“Let’s just take it one level deeper. It’s not just empowering our enemies, which would be bad enough,” Gorka added. “If you don’t talk truthfully about who the enemy is, how are you going to win? What we saw in the last eight years is a policy that actually weakened our most important allies.”
“So when you’ve got the president of the most populous Arab nation in the world say this is a war for the heart of Islam, General Sisi, when you’ve got King Abdullah with his Amman statement saying, ‘Look, we have to stop the jihadis hijacking the religion’ – we have a president here who stands up and says, ‘No, no, no, these are not the droids you’re looking for, the religion has nothing to do with this,’” he elaborated, referring to the Obama administration’s insistence on framing the war as a struggle against generic violent extremism.
“Do you know who we hurt the most? Those Muslims who are on the front lines with the jihadis, who understand this isn’t about poverty or lack of education; it’s about an ideology. So we’ve actually hurt the people who are on the front line the most. We’re not prepared to do that anymore. This administration’s going to help the Jordanians, help the Egyptians, help them fight this war,” Gorka vowed.
“I think we have to own what it means to be diverse,” Jasser suggested. “What is ‘diversity’ in the Muslim community? It’s not ethnic diversity. Being Muslim is not an identity movement of a monolithic homogenous group. It is a diverse ideological movement that has fundamentalist, orthodox, liberal, secularists that are all in this Muslim diverse group. So if the Left actually believes in diversity different from what Pelosi whispered into Andre Carson’s ear – ‘Tell them you’re Muslim’ – Islam is not a race. They’re racializing the faith. That’s the biggest obstacle.”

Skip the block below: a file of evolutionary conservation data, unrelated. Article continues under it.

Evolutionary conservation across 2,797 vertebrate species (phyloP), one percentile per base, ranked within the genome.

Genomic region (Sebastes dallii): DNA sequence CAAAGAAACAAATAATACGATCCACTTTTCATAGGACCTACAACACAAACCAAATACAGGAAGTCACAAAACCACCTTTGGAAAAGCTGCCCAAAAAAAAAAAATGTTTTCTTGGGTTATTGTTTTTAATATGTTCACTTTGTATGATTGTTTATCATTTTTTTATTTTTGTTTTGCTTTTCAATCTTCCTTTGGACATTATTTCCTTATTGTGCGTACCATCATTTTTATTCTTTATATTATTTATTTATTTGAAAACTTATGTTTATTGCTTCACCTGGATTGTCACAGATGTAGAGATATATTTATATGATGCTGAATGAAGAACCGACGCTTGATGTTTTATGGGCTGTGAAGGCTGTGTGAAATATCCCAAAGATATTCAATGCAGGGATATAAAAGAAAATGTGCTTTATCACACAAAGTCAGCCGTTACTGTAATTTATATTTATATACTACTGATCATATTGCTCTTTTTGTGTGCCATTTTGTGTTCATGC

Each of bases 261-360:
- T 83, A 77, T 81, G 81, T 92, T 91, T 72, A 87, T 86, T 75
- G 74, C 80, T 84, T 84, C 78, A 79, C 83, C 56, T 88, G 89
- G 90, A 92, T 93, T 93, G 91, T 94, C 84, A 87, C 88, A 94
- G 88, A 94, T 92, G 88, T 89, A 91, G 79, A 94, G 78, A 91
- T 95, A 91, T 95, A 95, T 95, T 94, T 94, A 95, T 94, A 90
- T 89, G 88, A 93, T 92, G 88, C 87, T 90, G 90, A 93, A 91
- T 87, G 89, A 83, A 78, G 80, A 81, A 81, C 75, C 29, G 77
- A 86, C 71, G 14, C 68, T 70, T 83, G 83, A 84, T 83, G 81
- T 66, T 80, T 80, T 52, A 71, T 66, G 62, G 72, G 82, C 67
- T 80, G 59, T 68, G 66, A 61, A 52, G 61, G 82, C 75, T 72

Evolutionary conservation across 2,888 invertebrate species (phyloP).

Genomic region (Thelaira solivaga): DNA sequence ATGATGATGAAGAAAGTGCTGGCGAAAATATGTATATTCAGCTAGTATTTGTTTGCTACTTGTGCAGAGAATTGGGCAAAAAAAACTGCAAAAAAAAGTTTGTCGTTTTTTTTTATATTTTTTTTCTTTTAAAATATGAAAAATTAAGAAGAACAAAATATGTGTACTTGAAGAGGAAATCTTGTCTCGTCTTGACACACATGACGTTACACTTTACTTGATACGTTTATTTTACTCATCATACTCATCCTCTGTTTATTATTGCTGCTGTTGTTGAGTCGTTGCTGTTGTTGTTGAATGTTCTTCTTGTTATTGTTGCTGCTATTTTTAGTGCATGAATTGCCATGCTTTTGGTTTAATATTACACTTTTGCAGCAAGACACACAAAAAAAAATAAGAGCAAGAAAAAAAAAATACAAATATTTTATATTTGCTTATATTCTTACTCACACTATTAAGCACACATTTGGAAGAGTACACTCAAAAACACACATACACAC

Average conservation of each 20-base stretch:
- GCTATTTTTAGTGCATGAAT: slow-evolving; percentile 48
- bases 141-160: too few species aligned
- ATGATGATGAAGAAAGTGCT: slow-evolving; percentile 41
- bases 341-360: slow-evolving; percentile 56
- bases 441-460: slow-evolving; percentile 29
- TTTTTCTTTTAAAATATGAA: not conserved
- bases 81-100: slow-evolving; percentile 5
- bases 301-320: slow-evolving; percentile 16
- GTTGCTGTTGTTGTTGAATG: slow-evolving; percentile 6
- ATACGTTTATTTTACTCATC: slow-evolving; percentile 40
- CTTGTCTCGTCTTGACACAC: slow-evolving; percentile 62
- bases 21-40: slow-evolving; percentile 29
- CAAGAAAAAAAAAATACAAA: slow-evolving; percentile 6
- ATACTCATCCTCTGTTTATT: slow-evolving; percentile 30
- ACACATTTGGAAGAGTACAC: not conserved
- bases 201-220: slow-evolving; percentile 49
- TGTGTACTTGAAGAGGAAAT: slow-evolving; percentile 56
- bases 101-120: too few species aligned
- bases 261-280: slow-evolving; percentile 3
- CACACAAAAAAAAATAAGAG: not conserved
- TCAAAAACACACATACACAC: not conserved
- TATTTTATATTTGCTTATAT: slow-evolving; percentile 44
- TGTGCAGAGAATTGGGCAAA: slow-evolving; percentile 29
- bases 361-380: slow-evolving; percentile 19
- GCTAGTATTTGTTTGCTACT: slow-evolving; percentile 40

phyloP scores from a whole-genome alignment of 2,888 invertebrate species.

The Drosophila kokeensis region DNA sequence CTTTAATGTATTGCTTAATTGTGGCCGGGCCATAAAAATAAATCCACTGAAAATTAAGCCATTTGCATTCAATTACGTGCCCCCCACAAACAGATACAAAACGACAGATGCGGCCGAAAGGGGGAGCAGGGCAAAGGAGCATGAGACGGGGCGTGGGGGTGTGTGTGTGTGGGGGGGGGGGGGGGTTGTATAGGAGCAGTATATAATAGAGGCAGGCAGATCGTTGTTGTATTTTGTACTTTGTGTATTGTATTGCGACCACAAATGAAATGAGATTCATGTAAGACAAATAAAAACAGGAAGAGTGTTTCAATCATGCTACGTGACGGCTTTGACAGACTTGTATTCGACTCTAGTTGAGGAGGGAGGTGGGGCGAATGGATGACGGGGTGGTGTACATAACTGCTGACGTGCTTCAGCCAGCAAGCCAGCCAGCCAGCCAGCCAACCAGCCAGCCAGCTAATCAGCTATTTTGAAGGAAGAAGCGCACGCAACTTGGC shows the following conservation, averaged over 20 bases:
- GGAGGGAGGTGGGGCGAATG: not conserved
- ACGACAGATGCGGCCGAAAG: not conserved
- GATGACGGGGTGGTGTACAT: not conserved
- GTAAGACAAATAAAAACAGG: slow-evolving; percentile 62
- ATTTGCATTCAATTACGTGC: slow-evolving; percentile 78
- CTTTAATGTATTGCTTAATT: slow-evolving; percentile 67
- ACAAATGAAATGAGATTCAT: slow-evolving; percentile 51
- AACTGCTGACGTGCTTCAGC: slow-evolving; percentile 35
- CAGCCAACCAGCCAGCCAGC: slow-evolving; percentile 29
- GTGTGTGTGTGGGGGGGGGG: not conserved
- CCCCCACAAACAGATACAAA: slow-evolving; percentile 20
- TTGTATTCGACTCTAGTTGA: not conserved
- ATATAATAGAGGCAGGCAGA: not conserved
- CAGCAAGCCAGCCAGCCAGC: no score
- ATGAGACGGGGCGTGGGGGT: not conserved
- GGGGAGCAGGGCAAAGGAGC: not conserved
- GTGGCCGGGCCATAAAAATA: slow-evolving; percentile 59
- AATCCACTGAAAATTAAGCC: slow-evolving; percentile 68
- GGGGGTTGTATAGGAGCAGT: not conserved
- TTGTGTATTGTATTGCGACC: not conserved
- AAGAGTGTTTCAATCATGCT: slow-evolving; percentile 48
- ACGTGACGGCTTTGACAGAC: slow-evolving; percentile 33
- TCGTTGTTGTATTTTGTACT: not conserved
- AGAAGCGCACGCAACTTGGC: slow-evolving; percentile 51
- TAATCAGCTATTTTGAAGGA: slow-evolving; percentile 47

“I think the other thing I hope to see is not only us being against jihadists, but what are we for,” he added. “I think that will be the difference between some of the dictators in the Middle East, that yes, some of them have been on our side against jihad, the militants, but we are the adults in the world, in being for liberty and freedom. I hope that will be part of a Trump Doctrine.”
Gorka agreed, saluting Jasser as “the point man here in America for sense, for common sense in this battle.”
“The saddest part is there are people like him in the Middle East. There are people every day risking their lives on their blog sites, in North Africa, in the Middle East pushing back on this, saying, ‘I’m a Muslim, but I don’t think an infidel needs to be killed.’ That means he’s put the crosshairs on his chest,” Gorka noted. “In some parts of the Muslim world, that’s an instant death sentence.”
“That’s why the four million Muslims in America need to step up and act because we can do things here that you just can’t do in the Middle East,” Jasser said. “They end up in prison. They end up slaughtered, tortured.”
Marlow proposed that “the stifling of speech in the Muslim world is really what has allowed a lot of the jihadist movements to flourish.”
“Why do you think they use the term ‘Islamophobia’ instead of talking about, yes, there might be some bigotry against Muslims in the West?” Jasser asked. “They use the term Islamophobia because they want to anthropomorphize Islam so that you don’t criticize it, and they suppress free speech. That’s how they invoke blasphemy laws in the West.”